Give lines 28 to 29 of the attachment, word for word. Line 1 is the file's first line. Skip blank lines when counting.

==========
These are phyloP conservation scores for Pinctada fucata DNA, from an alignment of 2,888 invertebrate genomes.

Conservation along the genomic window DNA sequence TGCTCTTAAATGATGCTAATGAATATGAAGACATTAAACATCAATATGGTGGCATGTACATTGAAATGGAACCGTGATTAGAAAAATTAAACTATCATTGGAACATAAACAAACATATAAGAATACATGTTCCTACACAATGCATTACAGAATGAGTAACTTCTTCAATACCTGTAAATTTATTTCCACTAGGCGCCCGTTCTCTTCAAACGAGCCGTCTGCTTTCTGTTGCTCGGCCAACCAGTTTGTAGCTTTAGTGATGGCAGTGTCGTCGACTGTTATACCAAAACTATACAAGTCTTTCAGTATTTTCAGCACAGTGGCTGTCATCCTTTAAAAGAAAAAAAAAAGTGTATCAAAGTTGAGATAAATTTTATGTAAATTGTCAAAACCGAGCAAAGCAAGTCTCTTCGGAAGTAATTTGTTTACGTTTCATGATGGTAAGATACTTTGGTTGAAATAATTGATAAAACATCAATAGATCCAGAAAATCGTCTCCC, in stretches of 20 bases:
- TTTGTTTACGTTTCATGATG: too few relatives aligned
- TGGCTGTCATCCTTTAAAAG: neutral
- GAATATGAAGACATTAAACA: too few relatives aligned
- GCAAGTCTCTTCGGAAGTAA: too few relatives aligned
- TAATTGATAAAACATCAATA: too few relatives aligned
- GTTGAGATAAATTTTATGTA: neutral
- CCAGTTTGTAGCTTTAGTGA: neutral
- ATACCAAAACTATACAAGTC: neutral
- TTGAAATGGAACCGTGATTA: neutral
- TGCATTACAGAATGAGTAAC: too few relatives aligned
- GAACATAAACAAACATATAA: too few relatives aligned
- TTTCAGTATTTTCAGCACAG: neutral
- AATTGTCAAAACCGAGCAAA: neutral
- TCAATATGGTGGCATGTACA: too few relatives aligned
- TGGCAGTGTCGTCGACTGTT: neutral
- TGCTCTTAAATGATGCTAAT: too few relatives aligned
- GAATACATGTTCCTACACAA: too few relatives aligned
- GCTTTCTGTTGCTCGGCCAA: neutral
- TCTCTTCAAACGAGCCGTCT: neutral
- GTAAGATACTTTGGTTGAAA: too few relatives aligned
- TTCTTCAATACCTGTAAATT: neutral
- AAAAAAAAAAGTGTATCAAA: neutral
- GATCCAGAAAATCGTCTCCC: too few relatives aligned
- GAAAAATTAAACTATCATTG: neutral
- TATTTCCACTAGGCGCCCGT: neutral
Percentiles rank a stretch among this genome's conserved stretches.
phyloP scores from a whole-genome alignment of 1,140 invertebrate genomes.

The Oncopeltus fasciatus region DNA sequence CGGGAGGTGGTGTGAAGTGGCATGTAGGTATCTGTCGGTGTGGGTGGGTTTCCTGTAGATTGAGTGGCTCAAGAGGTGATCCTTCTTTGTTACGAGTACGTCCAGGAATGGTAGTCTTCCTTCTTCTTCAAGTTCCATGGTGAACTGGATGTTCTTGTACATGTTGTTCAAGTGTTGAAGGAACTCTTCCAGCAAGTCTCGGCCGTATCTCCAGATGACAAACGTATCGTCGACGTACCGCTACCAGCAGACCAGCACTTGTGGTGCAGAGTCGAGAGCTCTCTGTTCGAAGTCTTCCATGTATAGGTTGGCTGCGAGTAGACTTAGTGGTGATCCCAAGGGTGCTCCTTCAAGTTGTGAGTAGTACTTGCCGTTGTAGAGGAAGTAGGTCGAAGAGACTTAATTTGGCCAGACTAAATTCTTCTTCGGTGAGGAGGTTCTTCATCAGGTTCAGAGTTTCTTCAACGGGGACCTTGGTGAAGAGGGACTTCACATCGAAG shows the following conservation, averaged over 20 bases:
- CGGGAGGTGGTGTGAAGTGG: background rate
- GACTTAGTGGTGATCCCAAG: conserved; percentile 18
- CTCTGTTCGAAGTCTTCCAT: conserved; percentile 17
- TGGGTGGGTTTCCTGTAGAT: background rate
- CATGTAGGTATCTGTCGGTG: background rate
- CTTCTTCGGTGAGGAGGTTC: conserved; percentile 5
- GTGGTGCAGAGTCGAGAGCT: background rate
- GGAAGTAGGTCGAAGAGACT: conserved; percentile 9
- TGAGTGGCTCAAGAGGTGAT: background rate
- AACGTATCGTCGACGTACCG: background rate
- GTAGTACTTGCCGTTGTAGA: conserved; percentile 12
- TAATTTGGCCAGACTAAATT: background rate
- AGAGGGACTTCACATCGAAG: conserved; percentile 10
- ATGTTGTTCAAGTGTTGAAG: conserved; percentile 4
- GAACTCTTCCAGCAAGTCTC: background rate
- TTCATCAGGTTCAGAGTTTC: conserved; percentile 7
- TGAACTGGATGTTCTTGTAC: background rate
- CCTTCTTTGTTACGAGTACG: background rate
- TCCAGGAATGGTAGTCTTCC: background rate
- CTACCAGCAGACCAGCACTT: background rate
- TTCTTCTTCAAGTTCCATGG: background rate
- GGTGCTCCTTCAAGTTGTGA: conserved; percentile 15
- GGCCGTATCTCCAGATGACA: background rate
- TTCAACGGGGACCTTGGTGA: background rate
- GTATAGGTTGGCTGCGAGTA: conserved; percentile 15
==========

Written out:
Percentiles rank a stretch among this genome's conserved stretches.
phyloP scores from a whole-genome alignment of 1,140 invertebrate genomes.